A word of warning, however. Its shelf life is not indefinite. Be prepared to experiment to the bottom of the bottle in a month or two, or the bottom of your bottle will be caked dry. I was able to use it for about two months before I discovered the hardened insides. I was able to apply sufficient quantities to the video and audio circuit boards and capacitors on my aging and ergonomically awful DVD player; experimented with painting seven tubes in my preamp, and painted the capacitors and three of the circuit boards in my DAC. I also painted the tops of some of the capacitors in the amp packs in my ATC speakers. Oh, and Francisco Duran painted the video board in his Blu Ray player. That's a sufficient number of places to diddle and come up with a sense of the goo's worth. I'd say, it's good value.

My experimentation started with painting the fuses on my horrible Philips 1080i DVD player. I hate this player. I truly want it to fail. After ten years of use, it has withheld the secret of the magic amount of force needed to engage the buttons on the front panel, as well as the precise angle at which to hold the remote to have a lottery's chance at it working. Since it works and I'd be happy if it stopped, I tried the AVM on this thing. So I painted the fuses in the DVD player. Can't cause any problems, right? Probably won't do anything, either, right?

Whammo! Video improved, deeper color saturation, quieter more film-like images. My wife repeatedly commented, "Wow, what's new!" Initially I was thrilled thinking that she really enjoyed the increase in performance, but it turns out she was sniffing to see if I'd bought a new DVD player. Ha! I want to. Maybe this is priming the pump for another purchase.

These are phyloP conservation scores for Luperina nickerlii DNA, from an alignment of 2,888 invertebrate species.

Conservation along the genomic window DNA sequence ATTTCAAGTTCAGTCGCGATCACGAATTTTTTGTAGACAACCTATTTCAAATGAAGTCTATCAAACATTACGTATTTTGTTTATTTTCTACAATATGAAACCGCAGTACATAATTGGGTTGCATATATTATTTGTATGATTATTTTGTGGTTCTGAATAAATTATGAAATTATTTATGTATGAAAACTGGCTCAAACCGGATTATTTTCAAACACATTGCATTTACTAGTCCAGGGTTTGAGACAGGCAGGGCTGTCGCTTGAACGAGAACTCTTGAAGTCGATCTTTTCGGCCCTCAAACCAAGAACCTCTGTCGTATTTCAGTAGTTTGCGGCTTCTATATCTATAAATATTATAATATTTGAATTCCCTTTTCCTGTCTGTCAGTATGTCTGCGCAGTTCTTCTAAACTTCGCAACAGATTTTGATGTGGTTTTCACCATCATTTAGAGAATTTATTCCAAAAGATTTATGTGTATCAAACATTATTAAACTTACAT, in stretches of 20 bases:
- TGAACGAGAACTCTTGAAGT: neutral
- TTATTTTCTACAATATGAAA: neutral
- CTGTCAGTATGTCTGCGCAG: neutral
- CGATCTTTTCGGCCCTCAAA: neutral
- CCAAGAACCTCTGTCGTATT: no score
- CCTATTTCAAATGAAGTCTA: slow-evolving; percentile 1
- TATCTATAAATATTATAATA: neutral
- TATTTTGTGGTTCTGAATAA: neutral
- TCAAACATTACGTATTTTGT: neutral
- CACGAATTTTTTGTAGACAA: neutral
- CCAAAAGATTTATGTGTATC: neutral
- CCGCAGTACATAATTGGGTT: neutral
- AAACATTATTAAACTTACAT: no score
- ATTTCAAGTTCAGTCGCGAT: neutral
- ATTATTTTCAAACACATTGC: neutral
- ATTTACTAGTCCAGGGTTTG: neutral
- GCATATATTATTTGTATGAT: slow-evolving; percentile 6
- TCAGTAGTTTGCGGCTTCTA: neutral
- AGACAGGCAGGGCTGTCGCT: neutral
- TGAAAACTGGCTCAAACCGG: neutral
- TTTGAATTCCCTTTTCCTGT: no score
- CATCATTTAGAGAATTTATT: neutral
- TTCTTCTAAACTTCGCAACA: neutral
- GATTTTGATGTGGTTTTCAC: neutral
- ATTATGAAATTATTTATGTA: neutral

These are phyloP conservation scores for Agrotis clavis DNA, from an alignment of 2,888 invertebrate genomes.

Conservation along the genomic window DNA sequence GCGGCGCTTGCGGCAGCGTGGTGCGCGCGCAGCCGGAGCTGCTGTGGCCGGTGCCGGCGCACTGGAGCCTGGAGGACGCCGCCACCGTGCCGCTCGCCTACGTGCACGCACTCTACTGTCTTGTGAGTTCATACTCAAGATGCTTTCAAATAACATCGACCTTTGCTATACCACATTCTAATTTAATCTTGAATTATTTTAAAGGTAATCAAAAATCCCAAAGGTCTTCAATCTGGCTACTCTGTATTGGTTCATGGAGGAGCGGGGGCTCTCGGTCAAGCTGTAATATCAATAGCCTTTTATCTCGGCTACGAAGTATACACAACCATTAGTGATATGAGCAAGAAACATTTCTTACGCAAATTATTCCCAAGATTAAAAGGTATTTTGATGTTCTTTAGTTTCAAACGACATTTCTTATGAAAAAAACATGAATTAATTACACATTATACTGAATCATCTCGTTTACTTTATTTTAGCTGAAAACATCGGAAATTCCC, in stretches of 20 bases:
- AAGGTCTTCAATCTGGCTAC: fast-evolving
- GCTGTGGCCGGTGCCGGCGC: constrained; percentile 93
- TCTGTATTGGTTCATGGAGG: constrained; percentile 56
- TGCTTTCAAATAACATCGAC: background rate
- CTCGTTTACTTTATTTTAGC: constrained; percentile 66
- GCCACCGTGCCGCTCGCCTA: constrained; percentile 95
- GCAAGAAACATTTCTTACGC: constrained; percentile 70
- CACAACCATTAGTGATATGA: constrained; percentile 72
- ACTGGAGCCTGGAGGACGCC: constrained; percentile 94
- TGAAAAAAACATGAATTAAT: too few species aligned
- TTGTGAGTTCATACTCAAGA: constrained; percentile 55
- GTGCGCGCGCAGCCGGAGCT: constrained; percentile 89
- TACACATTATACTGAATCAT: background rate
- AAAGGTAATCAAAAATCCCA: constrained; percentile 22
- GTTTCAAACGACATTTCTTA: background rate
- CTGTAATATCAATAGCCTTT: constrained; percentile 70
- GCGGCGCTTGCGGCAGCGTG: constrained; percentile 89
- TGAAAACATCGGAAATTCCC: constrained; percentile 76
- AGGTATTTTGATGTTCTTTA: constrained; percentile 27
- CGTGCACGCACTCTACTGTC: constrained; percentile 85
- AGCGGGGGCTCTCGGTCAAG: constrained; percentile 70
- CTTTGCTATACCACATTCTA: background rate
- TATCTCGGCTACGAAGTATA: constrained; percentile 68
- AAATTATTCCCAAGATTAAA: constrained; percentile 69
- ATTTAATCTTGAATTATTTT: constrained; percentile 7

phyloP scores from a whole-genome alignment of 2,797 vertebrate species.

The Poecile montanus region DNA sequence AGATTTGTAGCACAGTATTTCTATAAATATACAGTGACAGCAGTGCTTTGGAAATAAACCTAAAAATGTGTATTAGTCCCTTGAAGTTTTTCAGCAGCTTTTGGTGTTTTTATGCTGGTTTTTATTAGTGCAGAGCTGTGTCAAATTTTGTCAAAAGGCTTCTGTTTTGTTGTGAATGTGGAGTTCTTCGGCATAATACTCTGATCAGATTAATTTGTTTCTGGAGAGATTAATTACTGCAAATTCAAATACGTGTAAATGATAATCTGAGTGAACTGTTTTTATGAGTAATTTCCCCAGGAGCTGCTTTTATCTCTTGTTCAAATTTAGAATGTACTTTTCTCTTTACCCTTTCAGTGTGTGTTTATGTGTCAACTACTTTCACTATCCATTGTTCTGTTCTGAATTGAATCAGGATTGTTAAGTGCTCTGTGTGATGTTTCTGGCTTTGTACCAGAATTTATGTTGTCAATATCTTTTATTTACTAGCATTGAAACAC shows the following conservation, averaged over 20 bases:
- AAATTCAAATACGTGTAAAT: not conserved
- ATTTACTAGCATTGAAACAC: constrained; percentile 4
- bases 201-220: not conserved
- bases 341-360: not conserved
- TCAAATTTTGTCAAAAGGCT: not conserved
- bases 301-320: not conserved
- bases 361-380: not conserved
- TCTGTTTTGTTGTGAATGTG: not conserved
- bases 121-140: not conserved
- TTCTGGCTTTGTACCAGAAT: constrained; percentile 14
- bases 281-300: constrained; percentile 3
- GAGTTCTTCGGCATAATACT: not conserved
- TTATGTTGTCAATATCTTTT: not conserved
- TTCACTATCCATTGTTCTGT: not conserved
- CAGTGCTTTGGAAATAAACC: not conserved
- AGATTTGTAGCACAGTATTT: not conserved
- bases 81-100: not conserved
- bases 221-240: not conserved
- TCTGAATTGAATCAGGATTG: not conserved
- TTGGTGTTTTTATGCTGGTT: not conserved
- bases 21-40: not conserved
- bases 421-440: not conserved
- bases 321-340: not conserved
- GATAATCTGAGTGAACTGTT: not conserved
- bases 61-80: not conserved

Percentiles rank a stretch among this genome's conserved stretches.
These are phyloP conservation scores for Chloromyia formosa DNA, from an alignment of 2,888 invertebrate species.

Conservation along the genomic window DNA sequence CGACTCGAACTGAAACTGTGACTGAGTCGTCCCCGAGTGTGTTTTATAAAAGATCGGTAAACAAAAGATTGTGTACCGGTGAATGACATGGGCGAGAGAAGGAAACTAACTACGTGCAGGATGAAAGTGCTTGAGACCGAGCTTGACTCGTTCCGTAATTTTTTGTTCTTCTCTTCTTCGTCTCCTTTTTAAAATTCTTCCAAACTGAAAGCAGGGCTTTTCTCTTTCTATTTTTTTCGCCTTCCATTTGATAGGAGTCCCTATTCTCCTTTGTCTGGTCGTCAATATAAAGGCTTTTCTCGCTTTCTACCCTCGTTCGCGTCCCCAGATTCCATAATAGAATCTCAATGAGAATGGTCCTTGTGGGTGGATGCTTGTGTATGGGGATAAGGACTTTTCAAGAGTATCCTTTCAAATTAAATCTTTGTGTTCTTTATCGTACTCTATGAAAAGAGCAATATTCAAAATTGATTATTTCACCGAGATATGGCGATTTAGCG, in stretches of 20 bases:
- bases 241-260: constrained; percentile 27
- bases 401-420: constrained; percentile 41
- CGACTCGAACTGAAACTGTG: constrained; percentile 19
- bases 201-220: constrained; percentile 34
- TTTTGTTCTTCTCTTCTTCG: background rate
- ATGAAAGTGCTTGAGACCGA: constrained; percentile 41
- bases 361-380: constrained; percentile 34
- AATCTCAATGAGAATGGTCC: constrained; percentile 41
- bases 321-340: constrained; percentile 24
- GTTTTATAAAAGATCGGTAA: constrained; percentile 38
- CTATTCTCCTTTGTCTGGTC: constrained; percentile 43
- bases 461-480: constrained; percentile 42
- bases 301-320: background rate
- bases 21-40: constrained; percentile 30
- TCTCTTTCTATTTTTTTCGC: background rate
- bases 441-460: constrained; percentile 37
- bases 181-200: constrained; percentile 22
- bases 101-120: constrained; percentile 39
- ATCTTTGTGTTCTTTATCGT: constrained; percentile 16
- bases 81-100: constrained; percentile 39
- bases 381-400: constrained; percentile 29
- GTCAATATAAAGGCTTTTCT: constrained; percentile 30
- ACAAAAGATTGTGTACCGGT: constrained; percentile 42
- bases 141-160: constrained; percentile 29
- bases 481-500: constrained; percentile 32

And then the other shoe dropped. The AVM was arguing to wait on purchasing a Blu Ray Player; crap, this stuff is playing for the other side! After stewing for a week about this Benedict Arnold and not wanting to win that particular argument, I applied more of the seemingly magic stuff. This time I painted thin coats to the tops of capacitors on the video board. Damn! The Philips didn't fail and the sonic and video gains were complimented further. Not willing to take a bullet for the team, I now must either drop 16 tons on it, or simply buy a new Blu Ray player without justification.

Next I soldiered on with the AVM and my paint brush and applied some goo to the bottom of the circuit boards of my DAC, and as my son says, "Holy cannelloni!" A quieter more "still" background, richer timbre, and another stage of improvement! This $95 tweak was adding hundreds of dollars of improvement to my system.

Next I tried some AVM on some unbranded 12AX7s and 12AU7s in my E.A.R. 864 preamp. I picked a pair of "identical looking" 12AX7s. My friend John and I inserted one after the other, both untreated, with the volume at the same level. One tube was clearly quieter and exhibiting less ringing than the other. So, we painted a thin strip around the ringing tube. Quiet! In fact, with comparison, the painted tube was now quieter than the non-ringing tube. Next, I painted the tube that rang less; WOW, again, quieter, richer, and a denser more harmonically saturated sound.

I then inserted my NOS Mullards in place of the unbranded but painted 12AX7s. Darned near the same sound. Hmm. Would the blue goo make another difference with the NOS Mullards? Whereas the paint on the unbranded 12AX7s closed the gap, paint on the NOS Mullards reopened up the gap.

So, what is this Antivibration Magic stuff? I'm not sure. I've been told it is a paint infused with a very dense material, irridium? This experiment led me to reflect on damping components. It occurred to me, in a rather hard to follow path of logic, that the damping or quieting of both tube and solid state gear might reveal the reason high-end or high-performance manufacturers resort to massive face plates - not just for appearance's sake. Though many "practical" audio enthusiasts (not audiophiles) pooh-pooh thick face plates, I can imagine a role here.

Those Are Some Big 'Uns!